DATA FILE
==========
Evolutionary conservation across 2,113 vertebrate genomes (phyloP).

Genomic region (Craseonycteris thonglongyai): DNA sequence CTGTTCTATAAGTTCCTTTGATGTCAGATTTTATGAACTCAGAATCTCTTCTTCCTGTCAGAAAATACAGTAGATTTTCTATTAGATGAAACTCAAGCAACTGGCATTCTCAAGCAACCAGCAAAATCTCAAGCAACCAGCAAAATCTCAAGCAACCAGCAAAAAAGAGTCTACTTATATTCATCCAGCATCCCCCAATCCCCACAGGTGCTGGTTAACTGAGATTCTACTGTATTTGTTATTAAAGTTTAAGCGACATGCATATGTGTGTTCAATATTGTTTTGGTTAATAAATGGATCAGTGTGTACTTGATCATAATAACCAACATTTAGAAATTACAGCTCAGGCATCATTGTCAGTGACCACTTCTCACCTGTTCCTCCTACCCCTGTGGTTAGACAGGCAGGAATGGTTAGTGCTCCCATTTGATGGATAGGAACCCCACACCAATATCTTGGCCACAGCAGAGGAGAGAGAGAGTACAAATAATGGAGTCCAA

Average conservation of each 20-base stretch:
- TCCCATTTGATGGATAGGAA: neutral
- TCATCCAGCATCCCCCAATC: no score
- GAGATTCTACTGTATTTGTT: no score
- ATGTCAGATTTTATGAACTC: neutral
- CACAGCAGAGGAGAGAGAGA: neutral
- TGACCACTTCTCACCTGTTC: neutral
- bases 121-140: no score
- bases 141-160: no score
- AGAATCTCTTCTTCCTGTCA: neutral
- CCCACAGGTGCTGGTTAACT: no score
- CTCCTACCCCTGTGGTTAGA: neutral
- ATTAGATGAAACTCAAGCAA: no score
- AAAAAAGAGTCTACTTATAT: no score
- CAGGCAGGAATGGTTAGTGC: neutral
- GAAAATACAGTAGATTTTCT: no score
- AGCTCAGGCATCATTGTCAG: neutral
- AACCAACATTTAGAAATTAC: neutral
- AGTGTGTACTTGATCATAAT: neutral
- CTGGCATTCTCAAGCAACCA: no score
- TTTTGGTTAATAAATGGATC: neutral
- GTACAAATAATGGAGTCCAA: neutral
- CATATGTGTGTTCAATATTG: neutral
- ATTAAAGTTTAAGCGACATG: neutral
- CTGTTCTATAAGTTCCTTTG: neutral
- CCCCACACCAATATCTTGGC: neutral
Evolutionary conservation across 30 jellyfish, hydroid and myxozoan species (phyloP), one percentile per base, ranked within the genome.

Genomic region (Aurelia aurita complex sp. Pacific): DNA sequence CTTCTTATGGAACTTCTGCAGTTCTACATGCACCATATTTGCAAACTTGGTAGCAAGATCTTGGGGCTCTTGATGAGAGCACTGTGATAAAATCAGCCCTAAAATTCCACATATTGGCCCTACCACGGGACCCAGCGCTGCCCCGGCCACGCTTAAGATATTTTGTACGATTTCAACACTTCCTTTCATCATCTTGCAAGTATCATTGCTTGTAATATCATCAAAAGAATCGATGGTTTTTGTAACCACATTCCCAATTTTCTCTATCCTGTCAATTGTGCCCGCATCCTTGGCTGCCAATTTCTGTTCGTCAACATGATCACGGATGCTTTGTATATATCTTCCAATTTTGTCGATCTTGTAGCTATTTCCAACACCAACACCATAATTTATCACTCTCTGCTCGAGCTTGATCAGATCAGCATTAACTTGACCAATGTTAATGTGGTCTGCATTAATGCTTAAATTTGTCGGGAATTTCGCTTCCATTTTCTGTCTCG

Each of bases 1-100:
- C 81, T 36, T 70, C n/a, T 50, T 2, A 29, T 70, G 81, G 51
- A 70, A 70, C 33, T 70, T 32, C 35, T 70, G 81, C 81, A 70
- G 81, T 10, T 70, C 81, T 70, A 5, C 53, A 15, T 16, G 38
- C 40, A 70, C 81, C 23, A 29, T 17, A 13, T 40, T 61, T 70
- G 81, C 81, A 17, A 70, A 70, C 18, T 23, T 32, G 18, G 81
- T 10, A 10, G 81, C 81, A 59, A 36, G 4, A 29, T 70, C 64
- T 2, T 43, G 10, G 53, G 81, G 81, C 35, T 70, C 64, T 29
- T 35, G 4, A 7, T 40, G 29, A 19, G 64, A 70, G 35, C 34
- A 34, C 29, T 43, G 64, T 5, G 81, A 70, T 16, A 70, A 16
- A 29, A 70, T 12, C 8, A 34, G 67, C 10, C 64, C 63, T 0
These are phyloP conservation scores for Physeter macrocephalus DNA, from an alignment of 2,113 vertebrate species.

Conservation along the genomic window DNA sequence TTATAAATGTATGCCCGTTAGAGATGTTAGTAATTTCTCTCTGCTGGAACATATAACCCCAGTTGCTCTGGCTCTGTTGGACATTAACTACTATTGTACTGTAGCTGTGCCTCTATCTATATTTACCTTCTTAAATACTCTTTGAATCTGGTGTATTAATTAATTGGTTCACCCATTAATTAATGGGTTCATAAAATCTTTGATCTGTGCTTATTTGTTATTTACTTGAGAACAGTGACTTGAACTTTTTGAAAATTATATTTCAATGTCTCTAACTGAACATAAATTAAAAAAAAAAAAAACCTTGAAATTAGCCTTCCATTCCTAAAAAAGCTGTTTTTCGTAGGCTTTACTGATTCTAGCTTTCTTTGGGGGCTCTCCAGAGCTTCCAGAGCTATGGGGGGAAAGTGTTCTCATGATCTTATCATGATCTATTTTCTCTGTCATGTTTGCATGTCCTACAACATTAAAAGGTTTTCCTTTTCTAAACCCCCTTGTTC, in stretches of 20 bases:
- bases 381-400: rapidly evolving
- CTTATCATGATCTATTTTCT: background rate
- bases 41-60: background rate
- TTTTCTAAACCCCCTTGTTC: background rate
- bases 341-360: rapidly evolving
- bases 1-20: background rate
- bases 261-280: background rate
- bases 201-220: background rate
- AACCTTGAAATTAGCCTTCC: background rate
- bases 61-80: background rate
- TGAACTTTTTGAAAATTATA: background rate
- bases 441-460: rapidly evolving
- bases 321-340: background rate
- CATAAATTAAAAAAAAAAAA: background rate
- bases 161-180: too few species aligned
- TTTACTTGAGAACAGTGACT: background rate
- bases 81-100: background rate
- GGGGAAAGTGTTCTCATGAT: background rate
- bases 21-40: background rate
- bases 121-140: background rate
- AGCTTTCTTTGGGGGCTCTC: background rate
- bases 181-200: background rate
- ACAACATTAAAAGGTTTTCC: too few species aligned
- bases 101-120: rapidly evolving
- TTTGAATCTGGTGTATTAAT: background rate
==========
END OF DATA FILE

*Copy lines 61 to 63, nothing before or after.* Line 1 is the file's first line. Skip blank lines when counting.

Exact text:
- GGGGAAAGTGTTCTCATGAT: background rate
- bases 21-40: background rate
- bases 121-140: background rate